Mira Vale is a PhD candidate in Sociology at the University of Michigan. Her research examines the relationship between technological innovation and ethical innovation in healthcare, bridging science and technology studies, critical data studies, and economic and medical sociology. Mira’s work has been published in Social Science & Medicine, Medical Anthropology Quarterly, and the Journal of Health and Social Behavior, among other venues. She has been recognized with awards and funding from the National Science Foundation, the National Institutes of Health, the Institute for Citizens and Scholars, and the American Sociological Association.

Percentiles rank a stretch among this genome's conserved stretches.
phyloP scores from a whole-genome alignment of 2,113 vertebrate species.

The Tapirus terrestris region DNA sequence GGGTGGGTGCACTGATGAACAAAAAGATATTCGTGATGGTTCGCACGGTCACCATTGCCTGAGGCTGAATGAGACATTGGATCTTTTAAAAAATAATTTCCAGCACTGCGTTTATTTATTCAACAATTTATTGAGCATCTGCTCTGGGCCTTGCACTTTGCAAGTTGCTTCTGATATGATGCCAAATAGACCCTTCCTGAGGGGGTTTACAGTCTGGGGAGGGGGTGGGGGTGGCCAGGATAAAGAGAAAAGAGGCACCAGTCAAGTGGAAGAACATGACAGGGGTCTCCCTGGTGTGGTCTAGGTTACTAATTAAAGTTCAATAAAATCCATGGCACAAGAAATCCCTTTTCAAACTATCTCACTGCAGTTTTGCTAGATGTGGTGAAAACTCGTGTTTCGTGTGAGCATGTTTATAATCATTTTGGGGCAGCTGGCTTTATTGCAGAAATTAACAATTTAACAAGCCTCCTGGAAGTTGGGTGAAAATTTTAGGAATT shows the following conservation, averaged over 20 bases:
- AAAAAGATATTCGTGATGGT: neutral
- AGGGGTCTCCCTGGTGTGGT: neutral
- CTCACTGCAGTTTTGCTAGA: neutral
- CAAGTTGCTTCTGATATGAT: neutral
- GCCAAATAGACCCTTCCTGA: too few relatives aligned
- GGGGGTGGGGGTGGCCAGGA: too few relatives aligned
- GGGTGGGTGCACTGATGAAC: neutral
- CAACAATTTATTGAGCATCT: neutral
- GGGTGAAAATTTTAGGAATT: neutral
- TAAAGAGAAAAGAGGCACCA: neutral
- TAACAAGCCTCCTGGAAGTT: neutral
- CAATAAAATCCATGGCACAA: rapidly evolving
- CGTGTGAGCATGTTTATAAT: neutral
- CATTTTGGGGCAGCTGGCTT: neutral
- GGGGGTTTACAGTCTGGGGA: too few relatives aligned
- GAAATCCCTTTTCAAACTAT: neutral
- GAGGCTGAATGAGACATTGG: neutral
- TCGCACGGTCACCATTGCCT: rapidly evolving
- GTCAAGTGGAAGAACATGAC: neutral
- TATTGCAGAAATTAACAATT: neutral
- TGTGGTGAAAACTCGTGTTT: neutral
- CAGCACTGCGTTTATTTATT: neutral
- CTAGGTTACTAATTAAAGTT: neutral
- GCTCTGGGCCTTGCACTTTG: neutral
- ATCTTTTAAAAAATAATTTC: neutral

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Abstract: Recent years have seen a surge of efforts to adapt machine learning techniques for healthcare. Data-intensive tools hold great potential to advance medical discovery and precision, but critics ask how these tools will affect care delivery, medical expertise, and health inequality. This talk investigates this transition within digital psychiatry, a field of research and patient care that uses machine learning and other data-intensive techniques to study mental illness and provide mental healthcare. Drawing on three years of ethnographic research and interviews with digital psychiatry researchers across the United States, I analyze how researchers develop data values, moral sentiments around objectivity, precision, quantification, and automation. While psychiatry has historically emphasized clinical judgment, digital psychiatry shifts the basis of professional authority in psychiatry by valorizing data. As digital psychiatrists seek to make psychiatry scientific, they privilege data modeling and devalue psychiatry’s traditional paradigms like clinical expertise and patients’ self-reports about their symptoms and experiences. Ultimately, I demonstrate how digital data enhances psychiatry’s capacity to produce knowledge while data values narrow psychiatry’s ways of knowing. Amidst calls for an “ethics of AI,” this talk sheds light on how ethics are enacted in practice as they become institutionalized as values, standardized as professional norms, and internalized as intuitions.